Hiram Walker’s Glenburgie produced a different style of whisky in Lomond stills.
Blended Scotch Whisky
The blend recipe for Passport was developed by Chivas Brothers’ blender Jimmy Lang during the 1960s. It was a classical Chivas blend in that it embraced the company’s Speyside single malts, including Strathisla and Glen Keith. Indeed, Glen Keith was long promoted as the ‘Home of Passport’, with a banner replicating the bottle label displayed in the distillery entrance.
During the 1970s malt from the newly-built Allt-a-Bhainne and Braes of Glenlivet (now Braeval) distilleries began to appear in the Passport recipe. Stylistically, Passport is light on the nose, with grain, vanilla and fruit, leading to a palate of cut grass, rich fruit and malt.
Jimmy Lang served as master blender for Seagram’s Scottish subsidiary Chivas Brothers from 1971 until his retirement in 1989. He had joined Seagram-owned Robert Brown Ltd in 1952 as a clerk and gradually became involved in the blending side of the whisky business. As well as his role in the creation of Passport, Lang developed the 100 Pipers blend and was responsible for Seagram’s key Scotch brands Chivas Regal and Royal Salute.
Passport was formulated to appeal to consumers who liked a lighter style of blend and was always destined for export markets. The make of its ‘heart malt’, Glen Keith, is floral, sweet and fruity in style. The distillery itself was built in 1957/58 to supplement the output of neighbouring Strathisla, and while it fell silent in 1999 it was reopened in 2013 after a programme of restoration and reconstruction, meaning that the distillery’s output should continue to be a significant component of Passport for the foreseeable future.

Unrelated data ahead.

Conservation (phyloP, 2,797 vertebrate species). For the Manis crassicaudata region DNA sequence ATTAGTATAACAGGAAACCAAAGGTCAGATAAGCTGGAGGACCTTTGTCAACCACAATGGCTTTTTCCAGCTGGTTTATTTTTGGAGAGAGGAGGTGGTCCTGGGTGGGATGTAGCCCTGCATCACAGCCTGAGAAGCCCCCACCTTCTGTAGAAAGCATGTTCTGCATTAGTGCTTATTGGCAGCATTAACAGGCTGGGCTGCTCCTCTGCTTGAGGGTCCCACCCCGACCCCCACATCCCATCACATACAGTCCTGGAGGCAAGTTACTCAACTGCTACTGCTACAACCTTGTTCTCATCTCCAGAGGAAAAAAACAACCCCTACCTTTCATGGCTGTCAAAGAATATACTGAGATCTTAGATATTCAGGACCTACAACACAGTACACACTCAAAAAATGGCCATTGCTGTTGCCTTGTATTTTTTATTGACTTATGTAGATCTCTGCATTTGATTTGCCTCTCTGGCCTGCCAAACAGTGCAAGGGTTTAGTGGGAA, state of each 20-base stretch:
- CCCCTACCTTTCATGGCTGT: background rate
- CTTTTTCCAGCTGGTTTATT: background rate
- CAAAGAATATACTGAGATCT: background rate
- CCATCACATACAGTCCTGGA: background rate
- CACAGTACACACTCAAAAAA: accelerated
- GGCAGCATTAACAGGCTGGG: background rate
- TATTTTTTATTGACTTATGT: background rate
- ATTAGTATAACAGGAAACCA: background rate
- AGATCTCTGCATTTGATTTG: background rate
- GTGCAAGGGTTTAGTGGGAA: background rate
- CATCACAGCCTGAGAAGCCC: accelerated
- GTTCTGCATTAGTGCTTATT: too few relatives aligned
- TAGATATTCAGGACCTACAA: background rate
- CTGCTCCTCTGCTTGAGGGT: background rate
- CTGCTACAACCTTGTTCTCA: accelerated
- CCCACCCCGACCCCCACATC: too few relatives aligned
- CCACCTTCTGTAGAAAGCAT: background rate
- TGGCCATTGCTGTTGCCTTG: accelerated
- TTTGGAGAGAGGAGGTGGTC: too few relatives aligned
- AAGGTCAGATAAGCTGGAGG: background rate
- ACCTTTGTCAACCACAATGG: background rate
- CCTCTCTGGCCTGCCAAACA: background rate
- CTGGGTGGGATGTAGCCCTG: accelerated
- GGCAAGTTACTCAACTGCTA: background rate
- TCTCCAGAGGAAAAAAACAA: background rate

With the acquisition of The Glenlivet Distillers by Seagram’s in 1978, Jimmy Lang found himself with a broader palette of in-house malts available for blending purposes, including the recipe for Passport. The purchase of The Glenlivet Distillers brought with it The Glenlivet, Glen Grant, Longmorn and Benriach distilleries, while an earlier acquisition had gained Chivas Brothers Aberlour, Glenallachie and Edradour.
2001 saw Pernod Ricard take control of Seagram’s Chivas Brothers’ assets, including the Passport blend, which is now classified as one of 18 ‘Local Brands’ within the Pernod organisation.
- 1786 Establishment of Strathisla distillery
- 1952 Jimmy Lang joins Seagram-owned Robert Brown Ltd
- 1957/58 Glen Keith distillery is established
- 1965 Passport blended Scotch whisky is launched
- 1971 Jimmy Lang becomes master blender for Chivas Brothers
- 1973 Foundation of Braes of Glenlivet distillery
- 1975 Establishment of Allt-a-Bhainne distillery
- 1989 Jimmy Lang retires
- 1999 Glen Keith distillery closes
- 2001 Pernod Ricard acquires Chivas Brothers
- 2013 Glen Keith distillery reopens
- 2015 Passport sells a record 1.7 million cases for the first time
An experimental peated Speyside malt produced at Glen Keith distillery on Speyside in the 1970s.
Single malt whisky produced on Lomond stills at Miltonduff distillery, near Elgin.
A core standard blend in the Chivas Brother’s portfolio, especially popular in Asia.